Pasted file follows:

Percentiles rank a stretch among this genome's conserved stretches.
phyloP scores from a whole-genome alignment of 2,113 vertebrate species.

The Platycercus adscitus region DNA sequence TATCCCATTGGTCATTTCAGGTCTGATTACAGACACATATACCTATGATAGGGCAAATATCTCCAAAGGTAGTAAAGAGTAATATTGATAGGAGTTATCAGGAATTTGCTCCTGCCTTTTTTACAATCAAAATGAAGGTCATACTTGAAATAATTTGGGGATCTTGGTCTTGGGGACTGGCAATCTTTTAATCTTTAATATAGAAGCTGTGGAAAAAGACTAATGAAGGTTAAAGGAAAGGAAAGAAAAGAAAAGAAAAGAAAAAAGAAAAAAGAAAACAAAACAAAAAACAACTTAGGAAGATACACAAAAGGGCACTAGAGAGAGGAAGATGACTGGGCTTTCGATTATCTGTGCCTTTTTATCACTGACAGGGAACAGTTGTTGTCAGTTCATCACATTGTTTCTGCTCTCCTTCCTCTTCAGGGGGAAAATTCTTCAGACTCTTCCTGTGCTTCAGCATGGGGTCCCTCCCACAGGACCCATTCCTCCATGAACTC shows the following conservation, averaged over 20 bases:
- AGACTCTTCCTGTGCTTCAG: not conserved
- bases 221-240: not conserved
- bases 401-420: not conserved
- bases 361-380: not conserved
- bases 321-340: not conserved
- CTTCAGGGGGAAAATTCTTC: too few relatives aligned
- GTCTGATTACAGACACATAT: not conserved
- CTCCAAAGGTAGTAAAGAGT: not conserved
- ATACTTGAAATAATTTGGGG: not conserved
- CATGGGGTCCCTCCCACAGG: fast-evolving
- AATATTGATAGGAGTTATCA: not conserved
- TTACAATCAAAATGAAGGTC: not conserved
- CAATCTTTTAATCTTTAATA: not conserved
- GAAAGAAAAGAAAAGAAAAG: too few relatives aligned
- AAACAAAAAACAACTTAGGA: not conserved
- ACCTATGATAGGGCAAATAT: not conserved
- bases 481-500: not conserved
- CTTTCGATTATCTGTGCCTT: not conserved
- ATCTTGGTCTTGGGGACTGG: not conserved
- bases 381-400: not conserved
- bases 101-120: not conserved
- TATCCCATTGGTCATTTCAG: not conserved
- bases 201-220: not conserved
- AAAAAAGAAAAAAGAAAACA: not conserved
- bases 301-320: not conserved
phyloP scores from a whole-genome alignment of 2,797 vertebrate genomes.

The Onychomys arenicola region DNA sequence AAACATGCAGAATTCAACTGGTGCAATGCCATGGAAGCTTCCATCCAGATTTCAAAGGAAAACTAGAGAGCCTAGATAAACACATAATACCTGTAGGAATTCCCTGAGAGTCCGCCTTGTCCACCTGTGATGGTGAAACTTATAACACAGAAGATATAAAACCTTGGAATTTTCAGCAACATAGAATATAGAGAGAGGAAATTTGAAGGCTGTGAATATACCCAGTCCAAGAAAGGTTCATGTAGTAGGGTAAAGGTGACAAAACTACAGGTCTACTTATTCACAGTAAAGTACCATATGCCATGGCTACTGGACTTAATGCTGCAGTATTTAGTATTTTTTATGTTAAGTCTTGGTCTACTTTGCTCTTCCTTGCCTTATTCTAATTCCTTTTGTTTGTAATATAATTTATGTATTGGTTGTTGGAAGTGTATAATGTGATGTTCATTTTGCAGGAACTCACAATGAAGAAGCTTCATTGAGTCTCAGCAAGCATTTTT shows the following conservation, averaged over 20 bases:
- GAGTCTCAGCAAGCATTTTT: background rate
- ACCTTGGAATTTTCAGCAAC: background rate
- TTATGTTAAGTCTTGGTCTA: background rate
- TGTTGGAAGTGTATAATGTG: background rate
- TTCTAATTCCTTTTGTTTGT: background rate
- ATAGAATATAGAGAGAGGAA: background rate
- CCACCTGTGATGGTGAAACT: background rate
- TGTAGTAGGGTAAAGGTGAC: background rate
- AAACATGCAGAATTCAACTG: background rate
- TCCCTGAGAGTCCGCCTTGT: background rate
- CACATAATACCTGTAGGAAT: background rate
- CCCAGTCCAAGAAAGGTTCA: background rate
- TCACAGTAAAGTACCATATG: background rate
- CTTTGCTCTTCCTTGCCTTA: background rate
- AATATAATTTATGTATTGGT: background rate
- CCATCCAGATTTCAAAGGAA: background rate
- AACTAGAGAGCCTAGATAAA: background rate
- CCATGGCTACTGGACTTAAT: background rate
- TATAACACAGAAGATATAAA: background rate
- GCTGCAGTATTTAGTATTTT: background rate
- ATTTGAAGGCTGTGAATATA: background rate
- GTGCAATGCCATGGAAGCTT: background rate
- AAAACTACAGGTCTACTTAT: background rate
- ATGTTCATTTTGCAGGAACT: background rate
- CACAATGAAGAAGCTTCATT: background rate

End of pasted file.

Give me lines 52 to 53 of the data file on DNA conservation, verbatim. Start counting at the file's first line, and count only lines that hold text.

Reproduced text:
- GTGCAATGCCATGGAAGCTT: background rate
- AAAACTACAGGTCTACTTAT: background rate